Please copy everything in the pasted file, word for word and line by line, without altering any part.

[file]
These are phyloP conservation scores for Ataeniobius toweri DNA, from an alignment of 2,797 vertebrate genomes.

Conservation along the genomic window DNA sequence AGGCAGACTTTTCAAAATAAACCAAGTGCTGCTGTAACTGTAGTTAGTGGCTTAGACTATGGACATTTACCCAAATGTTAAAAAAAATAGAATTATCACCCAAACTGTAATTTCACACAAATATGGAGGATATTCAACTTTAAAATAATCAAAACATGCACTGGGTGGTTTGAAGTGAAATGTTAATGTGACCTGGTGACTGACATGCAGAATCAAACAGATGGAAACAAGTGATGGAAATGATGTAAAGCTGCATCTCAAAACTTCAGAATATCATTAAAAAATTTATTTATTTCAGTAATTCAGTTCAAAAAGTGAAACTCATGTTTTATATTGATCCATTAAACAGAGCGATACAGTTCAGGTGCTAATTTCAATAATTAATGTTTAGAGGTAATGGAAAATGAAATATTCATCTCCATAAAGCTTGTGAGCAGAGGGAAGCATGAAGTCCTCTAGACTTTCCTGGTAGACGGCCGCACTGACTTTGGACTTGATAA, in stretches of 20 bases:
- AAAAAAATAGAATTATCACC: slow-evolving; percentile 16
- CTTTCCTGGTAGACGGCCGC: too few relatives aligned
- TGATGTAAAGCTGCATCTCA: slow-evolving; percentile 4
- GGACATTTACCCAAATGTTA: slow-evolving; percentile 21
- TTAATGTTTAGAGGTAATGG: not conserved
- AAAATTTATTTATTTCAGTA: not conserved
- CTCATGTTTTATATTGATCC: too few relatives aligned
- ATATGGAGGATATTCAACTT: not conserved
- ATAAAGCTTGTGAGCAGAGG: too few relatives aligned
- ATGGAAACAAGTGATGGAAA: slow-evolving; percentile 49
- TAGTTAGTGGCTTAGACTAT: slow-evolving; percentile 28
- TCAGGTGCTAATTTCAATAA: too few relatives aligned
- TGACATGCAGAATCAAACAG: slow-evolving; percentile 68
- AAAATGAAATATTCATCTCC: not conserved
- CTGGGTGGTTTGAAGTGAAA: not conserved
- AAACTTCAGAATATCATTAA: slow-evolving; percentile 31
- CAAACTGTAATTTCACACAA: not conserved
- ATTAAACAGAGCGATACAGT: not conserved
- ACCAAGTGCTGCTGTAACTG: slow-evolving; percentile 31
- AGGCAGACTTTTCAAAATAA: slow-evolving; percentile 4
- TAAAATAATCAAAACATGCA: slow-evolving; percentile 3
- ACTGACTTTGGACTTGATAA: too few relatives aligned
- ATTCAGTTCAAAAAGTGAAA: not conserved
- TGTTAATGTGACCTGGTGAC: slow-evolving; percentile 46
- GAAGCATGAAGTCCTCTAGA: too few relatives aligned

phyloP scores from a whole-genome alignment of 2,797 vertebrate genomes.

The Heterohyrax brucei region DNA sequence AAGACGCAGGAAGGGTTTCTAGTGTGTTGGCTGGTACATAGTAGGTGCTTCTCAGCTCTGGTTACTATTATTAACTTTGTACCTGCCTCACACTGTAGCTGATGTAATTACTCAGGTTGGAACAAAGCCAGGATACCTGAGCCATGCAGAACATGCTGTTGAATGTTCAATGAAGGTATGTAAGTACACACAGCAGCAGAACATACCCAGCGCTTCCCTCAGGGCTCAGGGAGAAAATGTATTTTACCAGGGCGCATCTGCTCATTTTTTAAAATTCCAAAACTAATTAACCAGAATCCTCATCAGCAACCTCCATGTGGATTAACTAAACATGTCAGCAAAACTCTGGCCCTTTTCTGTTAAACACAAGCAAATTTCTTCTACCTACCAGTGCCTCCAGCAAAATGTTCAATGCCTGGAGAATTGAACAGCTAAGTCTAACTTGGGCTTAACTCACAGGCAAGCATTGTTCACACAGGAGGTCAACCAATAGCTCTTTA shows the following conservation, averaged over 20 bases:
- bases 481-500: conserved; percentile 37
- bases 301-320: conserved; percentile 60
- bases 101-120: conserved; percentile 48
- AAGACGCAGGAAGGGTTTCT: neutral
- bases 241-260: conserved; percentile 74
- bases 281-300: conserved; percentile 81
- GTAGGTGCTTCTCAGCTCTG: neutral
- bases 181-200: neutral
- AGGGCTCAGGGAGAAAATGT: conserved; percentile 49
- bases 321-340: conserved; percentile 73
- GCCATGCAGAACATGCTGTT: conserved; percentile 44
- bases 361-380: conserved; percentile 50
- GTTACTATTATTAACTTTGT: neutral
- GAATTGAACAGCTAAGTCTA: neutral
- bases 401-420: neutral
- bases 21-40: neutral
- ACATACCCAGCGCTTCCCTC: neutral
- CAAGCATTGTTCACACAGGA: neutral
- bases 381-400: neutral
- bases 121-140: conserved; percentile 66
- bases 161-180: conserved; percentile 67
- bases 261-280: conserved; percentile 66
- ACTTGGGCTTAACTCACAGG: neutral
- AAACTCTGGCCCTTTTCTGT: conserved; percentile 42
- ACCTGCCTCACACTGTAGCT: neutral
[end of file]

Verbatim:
These are phyloP conservation scores for Ataeniobius toweri DNA, from an alignment of 2,797 vertebrate genomes.

Conservation along the genomic window DNA sequence AGGCAGACTTTTCAAAATAAACCAAGTGCTGCTGTAACTGTAGTTAGTGGCTTAGACTATGGACATTTACCCAAATGTTAAAAAAAATAGAATTATCACCCAAACTGTAATTTCACACAAATATGGAGGATATTCAACTTTAAAATAATCAAAACATGCACTGGGTGGTTTGAAGTGAAATGTTAATGTGACCTGGTGACTGACATGCAGAATCAAACAGATGGAAACAAGTGATGGAAATGATGTAAAGCTGCATCTCAAAACTTCAGAATATCATTAAAAAATTTATTTATTTCAGTAATTCAGTTCAAAAAGTGAAACTCATGTTTTATATTGATCCATTAAACAGAGCGATACAGTTCAGGTGCTAATTTCAATAATTAATGTTTAGAGGTAATGGAAAATGAAATATTCATCTCCATAAAGCTTGTGAGCAGAGGGAAGCATGAAGTCCTCTAGACTTTCCTGGTAGACGGCCGCACTGACTTTGGACTTGATAA, in stretches of 20 bases:
- AAAAAAATAGAATTATCACC: slow-evolving; percentile 16
- CTTTCCTGGTAGACGGCCGC: too few relatives aligned
- TGATGTAAAGCTGCATCTCA: slow-evolving; percentile 4
- GGACATTTACCCAAATGTTA: slow-evolving; percentile 21
- TTAATGTTTAGAGGTAATGG: not conserved
- AAAATTTATTTATTTCAGTA: not conserved
- CTCATGTTTTATATTGATCC: too few relatives aligned
- ATATGGAGGATATTCAACTT: not conserved
- ATAAAGCTTGTGAGCAGAGG: too few relatives aligned
- ATGGAAACAAGTGATGGAAA: slow-evolving; percentile 49
- TAGTTAGTGGCTTAGACTAT: slow-evolving; percentile 28
- TCAGGTGCTAATTTCAATAA: too few relatives aligned
- TGACATGCAGAATCAAACAG: slow-evolving; percentile 68
- AAAATGAAATATTCATCTCC: not conserved
- CTGGGTGGTTTGAAGTGAAA: not conserved
- AAACTTCAGAATATCATTAA: slow-evolving; percentile 31
- CAAACTGTAATTTCACACAA: not conserved
- ATTAAACAGAGCGATACAGT: not conserved
- ACCAAGTGCTGCTGTAACTG: slow-evolving; percentile 31
- AGGCAGACTTTTCAAAATAA: slow-evolving; percentile 4
- TAAAATAATCAAAACATGCA: slow-evolving; percentile 3
- ACTGACTTTGGACTTGATAA: too few relatives aligned
- ATTCAGTTCAAAAAGTGAAA: not conserved
- TGTTAATGTGACCTGGTGAC: slow-evolving; percentile 46
- GAAGCATGAAGTCCTCTAGA: too few relatives aligned

phyloP scores from a whole-genome alignment of 2,797 vertebrate genomes.

The Heterohyrax brucei region DNA sequence AAGACGCAGGAAGGGTTTCTAGTGTGTTGGCTGGTACATAGTAGGTGCTTCTCAGCTCTGGTTACTATTATTAACTTTGTACCTGCCTCACACTGTAGCTGATGTAATTACTCAGGTTGGAACAAAGCCAGGATACCTGAGCCATGCAGAACATGCTGTTGAATGTTCAATGAAGGTATGTAAGTACACACAGCAGCAGAACATACCCAGCGCTTCCCTCAGGGCTCAGGGAGAAAATGTATTTTACCAGGGCGCATCTGCTCATTTTTTAAAATTCCAAAACTAATTAACCAGAATCCTCATCAGCAACCTCCATGTGGATTAACTAAACATGTCAGCAAAACTCTGGCCCTTTTCTGTTAAACACAAGCAAATTTCTTCTACCTACCAGTGCCTCCAGCAAAATGTTCAATGCCTGGAGAATTGAACAGCTAAGTCTAACTTGGGCTTAACTCACAGGCAAGCATTGTTCACACAGGAGGTCAACCAATAGCTCTTTA shows the following conservation, averaged over 20 bases:
- bases 481-500: conserved; percentile 37
- bases 301-320: conserved; percentile 60
- bases 101-120: conserved; percentile 48
- AAGACGCAGGAAGGGTTTCT: neutral
- bases 241-260: conserved; percentile 74
- bases 281-300: conserved; percentile 81
- GTAGGTGCTTCTCAGCTCTG: neutral
- bases 181-200: neutral
- AGGGCTCAGGGAGAAAATGT: conserved; percentile 49
- bases 321-340: conserved; percentile 73
- GCCATGCAGAACATGCTGTT: conserved; percentile 44
- bases 361-380: conserved; percentile 50
- GTTACTATTATTAACTTTGT: neutral
- GAATTGAACAGCTAAGTCTA: neutral
- bases 401-420: neutral
- bases 21-40: neutral
- ACATACCCAGCGCTTCCCTC: neutral
- CAAGCATTGTTCACACAGGA: neutral
- bases 381-400: neutral
- bases 121-140: conserved; percentile 66
- bases 161-180: conserved; percentile 67
- bases 261-280: conserved; percentile 66
- ACTTGGGCTTAACTCACAGG: neutral
- AAACTCTGGCCCTTTTCTGT: conserved; percentile 42
- ACCTGCCTCACACTGTAGCT: neutral